De Mello explains that renounciation is not the solution. (I used to renounce all the time.....ie. Starting Monday, I am not going to eat any more gluten-free cookies, etc.). However, when you renounce something, you are stuck to it forever. When you fight something, you're tied to it forever. As long as you are fighting it, you are giving it power. You give it as much power as you are using to fight it. The only way to get out of this, is to see through it. Understand its true value and you won't need to renounce it; it will just drop from your hands. But of course, if you don't see that, if you're hypnotized into thinking that you won't be happy without getting away from it, you're stuck. What you need to do is to understand, understand, understand.....

I think that we, as Celiacs, tend to renounce a lot when trying to find the solution to feeling good. Don't give your poor habits, or food that power.

I have done a lot of trial and error and have found that the Paleo diet makes me feel great and keeps my weight down. I eat Paleo 80% of the time and am completely ok with having 20% otherwise. Establish a way of eating and stick to it. Consistency is key, not perfection. A 75% diet most days is better than a 100% diet here and there.

I wish you all the best of luck. Don't give up. Put you energy and power into understanding and getting healthy.

Best wishes,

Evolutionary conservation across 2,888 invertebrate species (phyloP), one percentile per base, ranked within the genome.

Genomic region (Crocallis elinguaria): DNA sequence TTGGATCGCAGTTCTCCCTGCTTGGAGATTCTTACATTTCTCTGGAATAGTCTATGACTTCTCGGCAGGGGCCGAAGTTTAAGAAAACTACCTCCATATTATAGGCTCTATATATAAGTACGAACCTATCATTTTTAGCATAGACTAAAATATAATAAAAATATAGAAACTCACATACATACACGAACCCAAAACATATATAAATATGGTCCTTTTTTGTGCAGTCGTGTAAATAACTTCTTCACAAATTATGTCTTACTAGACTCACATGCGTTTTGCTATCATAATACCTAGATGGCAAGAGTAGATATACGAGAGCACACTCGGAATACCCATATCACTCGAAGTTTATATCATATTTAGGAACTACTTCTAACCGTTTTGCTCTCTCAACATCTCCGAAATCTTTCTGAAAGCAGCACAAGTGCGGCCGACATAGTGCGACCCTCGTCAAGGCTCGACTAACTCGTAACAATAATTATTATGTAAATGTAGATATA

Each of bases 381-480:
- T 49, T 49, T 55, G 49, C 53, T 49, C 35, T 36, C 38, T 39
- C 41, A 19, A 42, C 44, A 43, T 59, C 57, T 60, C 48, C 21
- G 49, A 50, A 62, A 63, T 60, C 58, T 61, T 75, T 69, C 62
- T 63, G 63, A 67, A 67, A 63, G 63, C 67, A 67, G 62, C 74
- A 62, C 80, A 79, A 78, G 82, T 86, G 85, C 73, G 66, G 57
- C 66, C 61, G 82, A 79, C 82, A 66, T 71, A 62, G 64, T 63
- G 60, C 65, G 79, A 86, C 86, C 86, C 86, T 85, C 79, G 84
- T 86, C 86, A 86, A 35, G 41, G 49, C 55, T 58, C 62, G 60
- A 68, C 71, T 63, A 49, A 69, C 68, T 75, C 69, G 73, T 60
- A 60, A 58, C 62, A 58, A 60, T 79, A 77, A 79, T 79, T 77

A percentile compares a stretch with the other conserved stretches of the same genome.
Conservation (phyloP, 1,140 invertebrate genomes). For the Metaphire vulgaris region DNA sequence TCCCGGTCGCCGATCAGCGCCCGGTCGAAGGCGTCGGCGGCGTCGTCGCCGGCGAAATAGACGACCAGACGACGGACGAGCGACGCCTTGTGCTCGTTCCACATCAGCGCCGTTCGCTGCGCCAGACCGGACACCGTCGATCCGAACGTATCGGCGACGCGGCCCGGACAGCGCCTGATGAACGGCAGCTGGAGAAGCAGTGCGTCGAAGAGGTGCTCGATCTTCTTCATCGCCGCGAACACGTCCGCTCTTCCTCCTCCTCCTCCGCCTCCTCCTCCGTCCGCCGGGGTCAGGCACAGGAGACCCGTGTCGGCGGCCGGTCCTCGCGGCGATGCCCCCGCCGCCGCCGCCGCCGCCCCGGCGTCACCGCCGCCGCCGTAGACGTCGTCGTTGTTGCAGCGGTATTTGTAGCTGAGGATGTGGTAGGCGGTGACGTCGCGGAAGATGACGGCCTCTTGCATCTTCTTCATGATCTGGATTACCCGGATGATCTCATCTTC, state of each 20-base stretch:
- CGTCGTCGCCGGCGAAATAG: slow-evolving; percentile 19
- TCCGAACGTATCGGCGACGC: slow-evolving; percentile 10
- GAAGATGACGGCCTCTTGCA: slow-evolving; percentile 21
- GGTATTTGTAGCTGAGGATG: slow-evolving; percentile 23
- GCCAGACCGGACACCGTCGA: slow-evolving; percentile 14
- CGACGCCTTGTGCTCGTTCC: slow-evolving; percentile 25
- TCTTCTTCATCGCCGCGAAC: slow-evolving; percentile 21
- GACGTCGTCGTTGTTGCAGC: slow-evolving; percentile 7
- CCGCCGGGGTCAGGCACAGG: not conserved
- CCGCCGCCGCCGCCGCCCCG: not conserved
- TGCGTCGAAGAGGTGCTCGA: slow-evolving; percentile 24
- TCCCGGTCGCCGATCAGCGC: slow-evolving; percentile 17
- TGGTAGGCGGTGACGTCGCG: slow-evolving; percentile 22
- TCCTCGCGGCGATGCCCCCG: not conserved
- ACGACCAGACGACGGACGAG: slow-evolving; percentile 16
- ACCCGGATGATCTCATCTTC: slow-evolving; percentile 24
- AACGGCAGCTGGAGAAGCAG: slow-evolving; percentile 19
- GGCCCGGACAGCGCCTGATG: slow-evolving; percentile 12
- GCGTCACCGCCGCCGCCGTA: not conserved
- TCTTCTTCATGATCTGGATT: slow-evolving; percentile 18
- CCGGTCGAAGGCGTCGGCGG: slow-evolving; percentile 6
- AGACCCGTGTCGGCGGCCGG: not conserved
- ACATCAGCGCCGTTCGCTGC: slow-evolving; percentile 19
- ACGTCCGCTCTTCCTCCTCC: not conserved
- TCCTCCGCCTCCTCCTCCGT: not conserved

Heather : )

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Bessie, I'm glad you've come back.

I am one who still has problems even though gluten-free, and there are several of us. I am also 100% casein-free as dairy causes bad intestinal symptoms for me, too. Right now I am eating very plainly until my digestive system and adrenal glands recover more. I just eat meat, chicken, veggies, occassional fruit, rice and potatoes. I am sure to eat protein with each meal. I am doing better but still have a long way to go.

You might check out the OMG Maybe I can eat dairy again, thread. Just jump into the last few pages .... we discuss other food intolerances and what else might still be making us feel bad.

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    4. Jäncke L, Hänggi J, Steinmetz H. Morphological brain differences between adult stutterers and non-stutterers. BMC Neurol. 2004 Dec 10;4(1):23.
    5. Kell CA, Neumann K, von Kriegstein K, Posenenske C, von Gudenberg AW, Euler H, Giraud AL. How the brain repairs stuttering. Brain. 2009 Oct;132(Pt 10):2747-60. Epub 2009 Aug 26.
    6. Galantucci S, Tartaglia MC, Wilson SM, Henry ML, Filippi M, Agosta F, Dronkers NF, Henry RG, Ogar JM, Miller BL, Gorno-Tempini ML. White matter damage in primary progressive aphasias: a diffusion tensor tractography study. Brain. 2011 Jun 11.
    7. Lundgren K, Helm-Estabrooks N, Klein R. Stuttering Following Acquired Brain Damage: A Review of the Literature. J Neurolinguistics. 2010 Sep 1;23(5):447-454.
    8. [No authors listed] Case records of the Massachusetts General Hospital. Weekly clinicopathological exercises. Case 43-1988. A 52-year-old man with persistent watery diarrhea and aphasia. N Engl J Med. 1988 Oct 27;319(17):1139-48
    9. Molteni N, Bardella MT, Baldassarri AR, Bianchi PA. Celiac disease associated with epilepsy and intracranial calcifications: report of two patients. Am J Gastroenterol. 1988 Sep;83(9):992-4.
    10. http://ezinearticles.com/?Food-Allergy-and-Stuttering-Link&id=1235725 
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    12. https://www.celiac.com/forums/topic/73362-any-help-is-appreciated/